Finally, as we have discussed in the beginning of this section,


In order to characterize the optimal policy, we first present some intermediate properties. Lemma 1 shows that the value function is nonincreasing in .

Lemma 1

The value function is nonincreasing in .

Proof. We will prove that is nonincreasing in for any , or equivalently that , by induction on . Obviously, and the statement holds for .

Assume that is nonincreasing in for . Then, for , we consider two cases for .

Case I: . First, for , by (7) and (8), we obtain:

from the induction hypothesis and the monotonicity of .

For , the terms of (7) are nonincreasing functions of by the induction hypothesis, the assumption that is increasing in and the fact that the maximum function of nonincreasing functions is nonincreasing.

Therefore is nonincreasing in for any .

Case II: . For , we obtain similarly that is nonincreasing in from (6) and Case I.

Therefore the statement holds for and the proof is complete.   

The monotonicity of in is intuitive. It implies that is nonnegative, thus it can be seen as a burden or profit reduction induced by one additional customer in state .

In the next theorem we show that the optimal policy is characterized by service and admission thresholds. We first define a generic threshold-type function that will be used in all the results.

For a function and define


with the convention .

It is easy to see that has the following properties:

  1. is non-decreasing in for all non-decreasing functions .

  2. If are such that for all , then for any .

We now proceed to the Theorem.

Theorem 2
  1. The value function is concave in , for .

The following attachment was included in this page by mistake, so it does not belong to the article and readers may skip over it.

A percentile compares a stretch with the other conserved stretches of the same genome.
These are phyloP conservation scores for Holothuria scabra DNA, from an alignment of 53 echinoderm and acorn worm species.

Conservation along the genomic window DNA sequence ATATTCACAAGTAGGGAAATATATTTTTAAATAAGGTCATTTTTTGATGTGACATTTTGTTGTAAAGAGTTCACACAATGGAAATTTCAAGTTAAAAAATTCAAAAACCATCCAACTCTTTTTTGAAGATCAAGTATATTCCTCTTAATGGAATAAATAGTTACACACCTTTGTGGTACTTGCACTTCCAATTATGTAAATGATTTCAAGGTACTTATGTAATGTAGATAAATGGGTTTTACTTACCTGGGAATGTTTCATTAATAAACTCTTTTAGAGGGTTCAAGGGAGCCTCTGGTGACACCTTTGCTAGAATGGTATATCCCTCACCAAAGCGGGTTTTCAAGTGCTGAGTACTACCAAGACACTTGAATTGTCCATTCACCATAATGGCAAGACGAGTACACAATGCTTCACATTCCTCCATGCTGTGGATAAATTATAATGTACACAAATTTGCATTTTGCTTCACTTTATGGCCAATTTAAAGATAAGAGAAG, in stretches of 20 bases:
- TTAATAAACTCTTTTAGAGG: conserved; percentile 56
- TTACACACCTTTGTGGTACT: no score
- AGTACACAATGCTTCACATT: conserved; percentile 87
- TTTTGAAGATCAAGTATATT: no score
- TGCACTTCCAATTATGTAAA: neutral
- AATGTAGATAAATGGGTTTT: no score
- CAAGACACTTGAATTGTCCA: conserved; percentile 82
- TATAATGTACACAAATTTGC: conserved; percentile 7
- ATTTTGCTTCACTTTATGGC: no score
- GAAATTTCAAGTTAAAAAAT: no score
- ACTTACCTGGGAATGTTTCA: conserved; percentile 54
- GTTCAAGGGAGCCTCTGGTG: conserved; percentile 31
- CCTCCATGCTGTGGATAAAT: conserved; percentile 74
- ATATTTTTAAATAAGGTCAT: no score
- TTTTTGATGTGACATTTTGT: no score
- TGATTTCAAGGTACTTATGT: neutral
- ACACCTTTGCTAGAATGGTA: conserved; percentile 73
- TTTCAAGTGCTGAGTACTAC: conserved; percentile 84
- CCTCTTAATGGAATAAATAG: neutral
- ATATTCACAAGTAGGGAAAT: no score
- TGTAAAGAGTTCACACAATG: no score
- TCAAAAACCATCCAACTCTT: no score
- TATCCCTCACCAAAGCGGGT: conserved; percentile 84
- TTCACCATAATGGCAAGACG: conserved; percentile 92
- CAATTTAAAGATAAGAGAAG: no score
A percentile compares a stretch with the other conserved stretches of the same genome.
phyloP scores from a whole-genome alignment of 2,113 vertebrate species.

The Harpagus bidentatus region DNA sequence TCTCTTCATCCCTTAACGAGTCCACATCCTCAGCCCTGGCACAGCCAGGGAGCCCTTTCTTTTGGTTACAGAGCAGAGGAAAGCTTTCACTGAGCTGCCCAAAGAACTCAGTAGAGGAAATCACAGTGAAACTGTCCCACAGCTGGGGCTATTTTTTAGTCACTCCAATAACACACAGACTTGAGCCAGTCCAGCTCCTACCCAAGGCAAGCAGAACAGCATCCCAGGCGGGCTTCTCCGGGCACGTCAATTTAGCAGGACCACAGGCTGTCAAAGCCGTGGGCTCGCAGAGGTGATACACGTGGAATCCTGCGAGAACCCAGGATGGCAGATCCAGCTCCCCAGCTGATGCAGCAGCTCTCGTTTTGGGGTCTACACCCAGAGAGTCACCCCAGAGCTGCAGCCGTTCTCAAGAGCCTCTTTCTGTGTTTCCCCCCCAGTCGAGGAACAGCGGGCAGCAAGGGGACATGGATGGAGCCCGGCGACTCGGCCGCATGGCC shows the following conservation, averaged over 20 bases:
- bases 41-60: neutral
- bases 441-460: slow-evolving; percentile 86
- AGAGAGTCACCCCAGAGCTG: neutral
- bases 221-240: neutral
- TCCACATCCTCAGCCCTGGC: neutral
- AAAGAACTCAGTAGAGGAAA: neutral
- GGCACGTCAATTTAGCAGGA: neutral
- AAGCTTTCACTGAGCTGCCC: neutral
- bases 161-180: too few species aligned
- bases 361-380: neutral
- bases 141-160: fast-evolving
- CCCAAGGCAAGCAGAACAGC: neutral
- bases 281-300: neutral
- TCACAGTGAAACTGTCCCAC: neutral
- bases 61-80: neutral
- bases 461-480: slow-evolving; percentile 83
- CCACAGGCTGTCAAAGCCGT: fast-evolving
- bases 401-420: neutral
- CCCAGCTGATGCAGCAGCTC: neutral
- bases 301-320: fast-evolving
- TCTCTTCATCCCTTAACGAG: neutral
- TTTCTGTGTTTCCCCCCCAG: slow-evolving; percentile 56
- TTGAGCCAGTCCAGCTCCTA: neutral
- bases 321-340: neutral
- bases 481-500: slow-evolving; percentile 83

2. There exist service thresholds for and admission thresholds such that:






Proof. The concavity of in state is equivalent to being nondecreasing in . The proof is by induction on .
For , since , we obtain .
It follows that for all , thus (16) and (17) hold with for .
Furthermore, from (7) and (8), , where is increasing by assumption, thus (18) holds with .
Now suppose that i. holds for some . In order to prove the theorem, it suffices to show that ii. holds for and i. holds for . To do this we will prove the following claims in sequence:

  1. (17) holds for .

  2. is nondecreasing in .

  3. (18) holds for .

  4. is nondecreasing in .

(a) Let for .
Note that , for and .
Since, by the induction hypothesis, is nondecreasing in and , it follows from (13) that


which completes (a).
Moreover, we derive that .
(b) Under (a), (7) is transformed to


if and only if, for .

From the convexity of and the concavity of for by the induction hypothesis, we derive that is concave in , for all except from the threshold values. Thus, in order to complete the proof of (b), we must show that the following inequalities hold.

  1. .

  2. for any

We must consider the following cases for the service rate employed at states and .

Case 1A: Let and for some . By (8) and (20) we obtain that

From the convexity of and the induction hypothesis, we derive that and for .

In addition, from (11) it follows that


since .

Thus, from (21) and Lemma 1 we derive that which completes the proof of in case .

Case 1B: Let and for some . By (8) and (20) we obtain that

From the convexity of and the induction hypothesis, we derive that and for .

In addition, since , it follows from (12) and (13) that

From this inequality and the induction hypothesis we derive that


Finally, since inequality (21) still hold, then similarly from Lemma 1 and (22) we prove that also holds for case .

As in the proof of , we must consider the following cases for the service rate employed at states and for any .

Case 2A: Let and for any .

By (20), we obtain the following after some algebra for any :




From the convexity of and the induction hypothesis, we obtain:




Since and , the following inequality hold from (13) and the definition of ,


From (28) and the first inequality of (29)


Similarly, from (28) and the second inequality of (29)


By (23) through (25) and the above inequalities given in (26) through (31), verify that is true for Case .

Case 2B: Let and for any .

From case , we have proved that and it remains to show that .

By (20), we obtain the following after some algebra for any :




From the convexity of and the induction hypothesis, we obtain: